A Frigid Day on the Meramec River


A cold, windy day finds most people resting peacefully on the couch watching football. I’m not programmed in that manner. I found myself recently floating and fishing the Meramec River with well-known fly-fishing guide Damon Spurgeon. Weather never seems to be a deterrent for him when it comes to fishing.

Temperatures hovered in the upper twenties when we shoved off from the Highway Eight Access, just east of Maramec Spring Park in the Missouri Ozarks in Spurgeon’s Clack-a-craft drift raft. A stiff north wind pushed the windchill to near teens.

Neither of us are strangers to cold weather floating and fishing. I have enjoyed these extreme trips for four decades, making a regularly scheduled float trip during the January thaw each year. I’d longed to make a trip with Spurgeon in his new float boat, and jumped at the chance when he extended an invitation to tag along.

We’ve developed an interesting relationship, since he began his Cardiac Mountain Guide service a year ago. The name of his business alone is intriguing. Meramec River anglers are all too familiar with the name. Cardiac Mountain is the name of another access to the river several miles below the Highway 8 Access.        The climb down Cardiac Mountain to the river, and back up, is not for the weak of heart. I haven’t made that climb in over 20 years. I prefer to float by it.

Leeches in the current

Spurgeon rigged a couple of Sage fly rods before we pushed off into the cold current. One he rigged with a ginger bunny leech pattern and the other with a Cerci worm. Spurgeon fishes as often as possible and knows what trout are hitting on.

The Meramec had recently been on fire. Spurgeon regularly posts photos on Facebook of successful clients and their catch. Brilliantly colored rainbow trout had been stacking up like cordwood, all having fallen to Spurgeon’s superb trout-fishing techniques. The occasional Brown trout added to my growing desire to get on the river with Damon.

The brisk North winds chilled us as it blew straight into our faces. Spurgeon steadily worked the oars of the raft to push us through the first two miles of the river flow. At the juncture of the Maramec Spring Branch and the Meramec River, the river takes a 90-degree turn to the East. Once we reached that point, we moved out of the cold wind.

Spurgeon anchored the raft 10 feet offshore as soon as we rounded the bend. I quickly reached for the fly rod rigged with the short leach pattern and began stripping line.

Fooling trout

“Cast 45-degrees upstream and to the edge of the seam between the currents,” Damon instructed. “Mend hard to get your fly ahead of the line and complete the drift to the tail of the pool.”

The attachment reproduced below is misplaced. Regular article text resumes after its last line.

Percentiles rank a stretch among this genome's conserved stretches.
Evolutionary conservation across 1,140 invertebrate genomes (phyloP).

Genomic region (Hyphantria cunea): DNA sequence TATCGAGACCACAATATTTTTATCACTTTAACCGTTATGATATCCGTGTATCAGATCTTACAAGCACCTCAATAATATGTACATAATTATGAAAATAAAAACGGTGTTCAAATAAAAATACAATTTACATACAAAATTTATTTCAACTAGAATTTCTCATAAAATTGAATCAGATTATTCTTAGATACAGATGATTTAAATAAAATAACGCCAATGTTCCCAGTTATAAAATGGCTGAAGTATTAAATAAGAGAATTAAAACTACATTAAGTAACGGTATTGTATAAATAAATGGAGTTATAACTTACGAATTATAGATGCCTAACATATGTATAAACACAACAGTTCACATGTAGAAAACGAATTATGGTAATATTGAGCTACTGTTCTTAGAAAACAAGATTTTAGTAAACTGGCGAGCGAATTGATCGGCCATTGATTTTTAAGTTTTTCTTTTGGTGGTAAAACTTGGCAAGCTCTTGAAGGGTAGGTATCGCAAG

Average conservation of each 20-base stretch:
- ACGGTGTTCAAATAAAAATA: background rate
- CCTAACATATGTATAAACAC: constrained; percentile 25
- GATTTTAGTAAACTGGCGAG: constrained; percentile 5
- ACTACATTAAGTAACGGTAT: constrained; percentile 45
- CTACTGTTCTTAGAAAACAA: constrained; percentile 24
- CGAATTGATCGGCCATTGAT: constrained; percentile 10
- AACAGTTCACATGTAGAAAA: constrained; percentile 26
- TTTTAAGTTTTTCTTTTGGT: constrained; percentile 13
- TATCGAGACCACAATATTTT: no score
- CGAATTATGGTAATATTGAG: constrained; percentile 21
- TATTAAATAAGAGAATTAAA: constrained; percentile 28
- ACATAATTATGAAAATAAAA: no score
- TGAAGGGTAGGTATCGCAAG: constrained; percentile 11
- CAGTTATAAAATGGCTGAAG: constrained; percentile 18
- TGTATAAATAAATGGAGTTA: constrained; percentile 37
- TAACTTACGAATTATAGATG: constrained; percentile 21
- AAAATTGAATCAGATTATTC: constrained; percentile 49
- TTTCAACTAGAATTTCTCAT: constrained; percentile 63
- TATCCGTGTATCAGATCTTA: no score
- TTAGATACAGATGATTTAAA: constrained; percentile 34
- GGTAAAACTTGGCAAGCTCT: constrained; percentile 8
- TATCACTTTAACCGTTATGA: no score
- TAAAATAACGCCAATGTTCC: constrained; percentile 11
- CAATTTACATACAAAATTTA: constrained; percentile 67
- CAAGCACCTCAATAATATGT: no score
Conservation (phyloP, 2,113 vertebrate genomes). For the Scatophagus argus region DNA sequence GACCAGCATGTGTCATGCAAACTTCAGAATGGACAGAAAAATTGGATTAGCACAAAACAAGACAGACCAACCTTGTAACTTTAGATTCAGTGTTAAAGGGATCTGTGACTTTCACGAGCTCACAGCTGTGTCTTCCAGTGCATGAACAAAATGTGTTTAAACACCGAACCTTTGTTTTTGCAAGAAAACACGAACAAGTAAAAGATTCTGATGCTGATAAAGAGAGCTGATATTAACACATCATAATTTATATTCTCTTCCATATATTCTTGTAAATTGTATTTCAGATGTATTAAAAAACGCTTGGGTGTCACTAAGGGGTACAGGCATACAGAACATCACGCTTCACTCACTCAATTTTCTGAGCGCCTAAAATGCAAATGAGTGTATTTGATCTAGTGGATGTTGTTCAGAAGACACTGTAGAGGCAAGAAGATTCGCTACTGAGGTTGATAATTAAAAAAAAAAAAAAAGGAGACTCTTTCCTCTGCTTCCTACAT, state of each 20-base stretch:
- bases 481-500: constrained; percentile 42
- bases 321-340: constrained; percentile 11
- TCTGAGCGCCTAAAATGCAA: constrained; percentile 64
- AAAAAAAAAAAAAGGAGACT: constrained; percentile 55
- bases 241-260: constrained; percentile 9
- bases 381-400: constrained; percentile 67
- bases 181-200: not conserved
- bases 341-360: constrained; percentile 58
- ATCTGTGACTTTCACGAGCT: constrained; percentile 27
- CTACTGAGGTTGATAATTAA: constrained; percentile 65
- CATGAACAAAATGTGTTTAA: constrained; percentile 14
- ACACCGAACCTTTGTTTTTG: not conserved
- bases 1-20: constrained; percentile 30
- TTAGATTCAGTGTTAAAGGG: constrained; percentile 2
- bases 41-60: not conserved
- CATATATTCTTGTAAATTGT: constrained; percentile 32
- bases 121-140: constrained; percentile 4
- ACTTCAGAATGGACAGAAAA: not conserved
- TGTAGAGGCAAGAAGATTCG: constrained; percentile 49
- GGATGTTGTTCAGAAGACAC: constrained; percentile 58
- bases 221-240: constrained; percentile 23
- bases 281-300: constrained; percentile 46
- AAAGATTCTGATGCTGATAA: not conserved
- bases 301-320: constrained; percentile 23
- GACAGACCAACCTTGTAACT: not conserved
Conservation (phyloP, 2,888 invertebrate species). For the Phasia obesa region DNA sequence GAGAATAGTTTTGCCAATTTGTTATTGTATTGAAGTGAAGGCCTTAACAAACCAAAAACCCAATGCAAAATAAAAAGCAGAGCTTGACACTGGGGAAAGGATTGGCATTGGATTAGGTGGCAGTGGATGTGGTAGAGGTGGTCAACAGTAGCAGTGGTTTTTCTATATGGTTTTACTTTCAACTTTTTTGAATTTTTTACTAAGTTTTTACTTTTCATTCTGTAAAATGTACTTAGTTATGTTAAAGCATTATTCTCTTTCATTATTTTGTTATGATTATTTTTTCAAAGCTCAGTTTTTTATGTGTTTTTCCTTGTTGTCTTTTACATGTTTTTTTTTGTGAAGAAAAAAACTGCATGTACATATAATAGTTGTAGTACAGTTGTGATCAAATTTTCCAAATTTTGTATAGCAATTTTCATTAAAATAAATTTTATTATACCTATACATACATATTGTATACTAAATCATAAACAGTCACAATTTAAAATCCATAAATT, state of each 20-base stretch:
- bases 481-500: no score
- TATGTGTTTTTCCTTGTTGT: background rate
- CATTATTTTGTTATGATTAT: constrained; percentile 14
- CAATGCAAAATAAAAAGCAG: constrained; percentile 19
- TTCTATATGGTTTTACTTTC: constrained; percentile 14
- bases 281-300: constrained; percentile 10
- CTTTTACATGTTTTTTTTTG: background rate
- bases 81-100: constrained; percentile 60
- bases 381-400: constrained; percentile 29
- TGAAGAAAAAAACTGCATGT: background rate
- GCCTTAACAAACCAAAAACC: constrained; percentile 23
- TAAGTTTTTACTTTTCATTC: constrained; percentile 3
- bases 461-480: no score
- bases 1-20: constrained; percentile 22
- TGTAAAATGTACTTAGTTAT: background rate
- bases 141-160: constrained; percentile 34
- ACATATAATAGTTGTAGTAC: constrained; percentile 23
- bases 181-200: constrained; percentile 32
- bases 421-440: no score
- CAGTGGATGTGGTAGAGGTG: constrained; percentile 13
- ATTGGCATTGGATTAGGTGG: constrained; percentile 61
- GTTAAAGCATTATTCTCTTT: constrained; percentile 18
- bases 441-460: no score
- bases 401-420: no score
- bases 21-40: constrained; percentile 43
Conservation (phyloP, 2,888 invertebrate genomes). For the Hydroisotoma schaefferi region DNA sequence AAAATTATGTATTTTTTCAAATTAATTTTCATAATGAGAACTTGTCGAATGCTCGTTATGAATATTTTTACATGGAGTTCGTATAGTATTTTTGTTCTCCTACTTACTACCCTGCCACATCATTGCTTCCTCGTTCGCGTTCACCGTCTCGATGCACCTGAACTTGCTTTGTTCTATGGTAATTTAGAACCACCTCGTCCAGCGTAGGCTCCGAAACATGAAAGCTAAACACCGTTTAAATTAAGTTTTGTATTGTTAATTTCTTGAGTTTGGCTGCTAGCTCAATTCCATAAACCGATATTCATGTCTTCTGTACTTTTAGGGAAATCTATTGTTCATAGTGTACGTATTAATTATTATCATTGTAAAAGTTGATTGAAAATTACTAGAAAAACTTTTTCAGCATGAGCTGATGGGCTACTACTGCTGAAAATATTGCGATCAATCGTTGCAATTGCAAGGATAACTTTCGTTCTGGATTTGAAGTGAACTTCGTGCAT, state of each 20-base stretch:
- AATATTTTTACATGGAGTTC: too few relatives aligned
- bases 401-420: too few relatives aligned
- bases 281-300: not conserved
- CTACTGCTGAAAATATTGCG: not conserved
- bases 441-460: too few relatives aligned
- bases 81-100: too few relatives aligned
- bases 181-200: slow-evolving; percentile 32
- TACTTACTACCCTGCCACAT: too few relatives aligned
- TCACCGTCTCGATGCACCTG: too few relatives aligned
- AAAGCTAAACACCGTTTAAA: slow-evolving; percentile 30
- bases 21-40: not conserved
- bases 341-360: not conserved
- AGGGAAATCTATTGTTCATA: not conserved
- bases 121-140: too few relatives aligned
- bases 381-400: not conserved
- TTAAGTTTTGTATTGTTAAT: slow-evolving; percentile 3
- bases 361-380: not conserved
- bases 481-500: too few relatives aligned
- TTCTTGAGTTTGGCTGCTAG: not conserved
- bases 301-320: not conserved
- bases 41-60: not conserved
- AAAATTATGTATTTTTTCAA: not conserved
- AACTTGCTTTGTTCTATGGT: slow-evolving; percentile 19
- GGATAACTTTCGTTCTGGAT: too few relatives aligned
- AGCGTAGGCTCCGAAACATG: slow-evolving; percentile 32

It all sounded easy enough, but in the strong current extra hard mends were necessary to get the right drift to prevent drag on the fly line and the fly itself. A drag-free drift is absolutely necessary to fool the wary Meramec River trout.

You can be among the first to get the latest info on where to go, what to use and how to use it!

This field is for validation purposes and should be left unchanged.

It took a few minutes for me to get the drift down. I actually had to raise the rod enough to flip the indicator upstream of the curling fly line. During the millisecond the indicator was airborne, the fly line and leader would float out front and drift downstream in the desired fashion. Only then did I begin to get strikes.

“There’s a hit.” Damon yelled. “I was looking downstream,” I rebutted.

Another came quickly. My reflexes were still stymied by the cold North winds we had endured for the first two miles of the trip.

Spurgeon drifted the raft downstream another 15-yards and re-anchored. “Cast towards that dark rock,” he said. “There’s a hump there, and you should connect with a fish just below it.”

I felt confident as the fly line laid out across the moving surface. Mend. Mend again. Perfect looking drift. Strike. Hookset. Head thrashing. Limp line. It ended as quickly as it had started. “That fish felt good,” I muttered.

Minutes later, I placed my cast further downstream to drift to the pool tailout. As the drift neared it it’s end, a jolting strike reverberated up the Sage rod. I lifted the rod while pulling line. A scrappy rainbow trout danced at the other end.

A trip worth taking

Damon and I marveled at the incredible beauty of this river creature. A bright crimson stripe followed the lateral line, while pink fins outlined in white shined like neon. I slipped the sleek fish back into the water.

My next cast brought a repeat. Spurgeon had the formula down perfect. We each landed several more fish before drifting further downstream.

Our bellies growled. We pulled ashore and I began a lunch of steak fajitas, while Damon worked the water with euronymphing class. Within minutes he whooped his success as another brilliantly colored Meramec River rainbow fell to his charms. A small campfire and a hot lunch chased away the chills and we continued fishing.